The admonishments come amid a broader evaluation of precisely how much power the federal executive has with respect to reforming cannabis' criminality, which has historically been enforced mainly at the state and local level, and differing opinions about what a Schedule III reassignment for cannabis would mean for federal marijuana enforcement.

Some upshots of a move to Schedule III are obvious. The punitive federal tax policy known as Section 280E, which bars sellers of Schedule I and II substances from taking ordinary business deductions, would be removed, providing a widely anticipated windfall to the flagging economic fortunes of the cannabis sector.

"Everyone who works in this space has plenty of clients who are simply unable to pay their tax burden, and are rolling over payment plan after payment plan in the hopes that 280E [relief] is coming," R. Lance Boldrey, leader of the cannabis group at Dykema Gossett PLLC, told Law360. "It could be a real lifeline."

Other consequences of a potential Schedule III scenario are too hazy to discern and widely in dispute. One enigma that has rankled and divided stakeholders is whether and to what extent the U.S. Food and Drug Administration would begin to assert regulatory authority over state-regulated medical marijuana programs. Another topic of debate is whether the U.S. could continue to meet its international treaty obligations if the DOJ moved cannabis to Schedule III.

But on the topic of criminal justice reform, a recent Congressional Research Service report was frank in its determination that a move to Schedule III would not materially change the criminality of marijuana crimes.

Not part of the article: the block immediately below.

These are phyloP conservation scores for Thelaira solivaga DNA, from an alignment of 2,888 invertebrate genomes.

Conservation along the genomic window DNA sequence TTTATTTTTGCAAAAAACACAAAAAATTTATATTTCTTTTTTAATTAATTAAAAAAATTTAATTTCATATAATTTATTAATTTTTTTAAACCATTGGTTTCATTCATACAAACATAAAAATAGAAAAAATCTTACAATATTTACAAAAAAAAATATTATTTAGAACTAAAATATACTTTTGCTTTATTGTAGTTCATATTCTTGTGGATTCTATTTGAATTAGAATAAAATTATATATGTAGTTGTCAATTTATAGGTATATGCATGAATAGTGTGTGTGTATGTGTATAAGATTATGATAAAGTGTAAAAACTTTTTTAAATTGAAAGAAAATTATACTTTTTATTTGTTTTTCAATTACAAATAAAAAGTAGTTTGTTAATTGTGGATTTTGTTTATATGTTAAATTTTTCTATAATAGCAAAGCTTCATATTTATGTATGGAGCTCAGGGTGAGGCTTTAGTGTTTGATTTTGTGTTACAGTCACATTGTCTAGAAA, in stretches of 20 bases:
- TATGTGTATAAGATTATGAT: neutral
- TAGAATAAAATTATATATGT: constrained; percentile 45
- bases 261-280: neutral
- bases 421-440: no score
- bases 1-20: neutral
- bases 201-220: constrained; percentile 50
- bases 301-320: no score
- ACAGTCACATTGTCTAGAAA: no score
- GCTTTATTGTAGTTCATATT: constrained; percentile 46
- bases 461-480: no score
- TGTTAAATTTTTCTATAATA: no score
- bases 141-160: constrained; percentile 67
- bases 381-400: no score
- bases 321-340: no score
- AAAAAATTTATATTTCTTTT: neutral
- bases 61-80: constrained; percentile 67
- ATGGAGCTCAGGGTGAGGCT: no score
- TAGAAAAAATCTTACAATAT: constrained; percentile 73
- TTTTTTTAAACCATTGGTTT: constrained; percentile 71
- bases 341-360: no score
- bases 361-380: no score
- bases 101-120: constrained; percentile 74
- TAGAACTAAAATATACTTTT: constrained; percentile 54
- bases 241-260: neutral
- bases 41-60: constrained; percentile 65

"With respect to the manufacture, distribution, and possession of recreational marijuana, if marijuana were moved to Schedule III, such activities would remain illegal under federal law and potentially subject to federal prosecution regardless of their status under state law," the report said.

The same report noted that while some criminal penalties for CSA violations are tied to the schedule of the drug in question, all penalties for marijuana-related activities, such as mandatory sentence minimums, are pegged to the quantity of the marijuana at issue in the crime and would not change as a result of rescheduling.

For criminal justice reform advocates, the issue marks another example of how federal cannabis reform lobbying has been steered to benefit the industry, and not the thousands of Americans charged and convicted under marijuana prohibition.